UCAR News Release
Researchers Awarded $2 Million to Create High-Tech Tools for Fighting Wildfires
BOULDER--Frontline fire fighting could soon go high tech. In the not so distant future, analysts using supercomputers may be able to send real-time maps and predictions of a wildfire's next moves to wildfire incident management teams hundreds of miles away. That crucial information could be passed on to Palm Pilots and other wireless devices in the hands of frontline firefighters deciding how best to battle the blaze.
With millions of dollars in property lost and millions of acres in the American West burned by devastating wildfires in recent years, researchers at the University of Colorado at Denver, the University of Kentucky, Texas A&M University, Rochester Institute of Technology, and the National Center for Atmospheric Research (NCAR) are working together to develop state-of-the-art information technology tools and apply them to wildland fire.
This team has been awarded $2 million to develop an advanced, computer-generated, dynamic, data-driven system that will predict wildfire behavior and progression. The four-year project, funded by the National Science Foundation, will use the most recent advances in computer speed and power, high- speed information networks, satellite and sensor monitoring, mathematical theory, and meteorology to develop tools to warn firefighters about where a fire may go and sudden changes that might occur, such as wind changes or extreme fire behavior.
Called the Data Dynamic Simulation for Disaster Management, the effort is part of NSF's Information Technology Research Program. The team is headed by CU-Denver mathematics professor Jan Mandel, who will work with a coupled weather and wildfire computer model developed at NCAR to build a software system that will use data from the fire scene to determine wildfire-spread scenarios and probabilities.
The grant will allow the team to create a system where multiple sensors placed around a wildfire will continuously send input such as temperature, wind direction and speed, and the moisture in grass and sticks to a high-end research computer known as a supercomputer.
The supercomputer will use the mathematically based wildfire model to continuously send maps and forecasted fire locations to the front lines in real time, allowing a fire manager to see minute-by-minute predictions or anticipate where fire growth will occur along the fire line. The system may also allow fire managers to plan the most effective and efficient actions, for example by foreseeing situations where weather, the terrain, fuels, and winds created by the fire would combine to create a fire that would grow rapidly unless more resources are used to stop it early on. The system might also be used to identify situations where wildfires can be allowed to spread harmlessly under controlled conditions for hazardous fuel reduction and natural resource benefits. The efforts of the team will eventually be put to the test. In four years, they are scheduled to take the technology to a real wildfire.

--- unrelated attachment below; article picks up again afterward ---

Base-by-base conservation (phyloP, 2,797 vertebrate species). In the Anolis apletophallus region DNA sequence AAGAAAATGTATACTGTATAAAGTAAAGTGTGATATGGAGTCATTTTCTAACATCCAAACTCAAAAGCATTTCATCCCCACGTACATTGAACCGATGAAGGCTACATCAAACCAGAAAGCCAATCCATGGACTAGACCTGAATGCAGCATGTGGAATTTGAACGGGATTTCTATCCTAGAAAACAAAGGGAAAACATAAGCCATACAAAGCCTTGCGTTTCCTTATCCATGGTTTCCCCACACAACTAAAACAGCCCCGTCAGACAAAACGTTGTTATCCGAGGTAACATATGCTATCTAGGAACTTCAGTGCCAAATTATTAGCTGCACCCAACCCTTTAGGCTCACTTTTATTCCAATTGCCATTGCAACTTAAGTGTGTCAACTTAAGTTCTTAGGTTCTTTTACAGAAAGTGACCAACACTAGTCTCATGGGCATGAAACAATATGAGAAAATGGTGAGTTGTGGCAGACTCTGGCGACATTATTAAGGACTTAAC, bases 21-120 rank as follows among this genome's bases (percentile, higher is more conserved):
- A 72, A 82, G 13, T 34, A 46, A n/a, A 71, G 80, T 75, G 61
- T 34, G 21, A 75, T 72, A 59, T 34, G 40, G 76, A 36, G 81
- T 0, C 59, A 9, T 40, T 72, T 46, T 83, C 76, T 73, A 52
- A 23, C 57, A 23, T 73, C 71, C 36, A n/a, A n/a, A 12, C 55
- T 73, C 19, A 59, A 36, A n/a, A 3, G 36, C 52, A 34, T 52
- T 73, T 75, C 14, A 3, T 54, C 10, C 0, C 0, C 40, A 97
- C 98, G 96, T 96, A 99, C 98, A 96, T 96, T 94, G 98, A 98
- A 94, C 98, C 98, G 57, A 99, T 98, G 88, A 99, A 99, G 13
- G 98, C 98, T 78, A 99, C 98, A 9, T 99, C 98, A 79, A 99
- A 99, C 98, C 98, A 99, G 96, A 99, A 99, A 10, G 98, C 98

"In the past, running a model on a computer meant starting a simulation and then waiting for the results. It is time to change the way scientific modeling is done. In a movie, you may see a computer on a starship, and the computer takes into consideration new information as soon as it comes," Mandel said. "This is how computers work in the imagination of movie directors, and this is how people expect computers should work. Our project will help make this a reality."
Wildland fires are a devastating force driven by complex phenomena that are not well understood. Scientists at NCAR have a history of coupling numerical regional weather simulations with fire-spread models to advance the understanding of wildfires.
According to NCAR scientist Janice Coen, "There are many things about wildfires that aren't understood scientifically. There are also many technological challenges involved in simulating phenomena that change very rapidly, and in quickly transmitting data from remote locations into a model running many possible scenarios on a supercomputer far away. You have to deliver this information rapidly, reliably, and in a meaningful way (with images, not words) through secure means to people who may be far from telephones. Those are the information technology problems this research addresses, and they occur in management of other natural and human-caused disasters as well."
Jan Mandel is a professor of mathematics at the University of Colorado at Denver. Professor Mandel holds a masters and doctorate degree from Charles University in Prague. Among his other research accomplishments, he has developed mathematical methods used in the design of fighter jets and for creating artificial intelligence.
Janice Coen is a project scientist at the National Center for Atmospheric Research, whose primary sponsor is the National Science Foundation. Her research interests include coupled Atmosphere-wildland fire modeling, analysis of infrared imagery of wildland fire dynamics, and numerical modeling of precipitation formation over complex terrain. She is the scientific lead of the Wildland Fire R&D Collaboratory.
Downloadable simulation clips are available at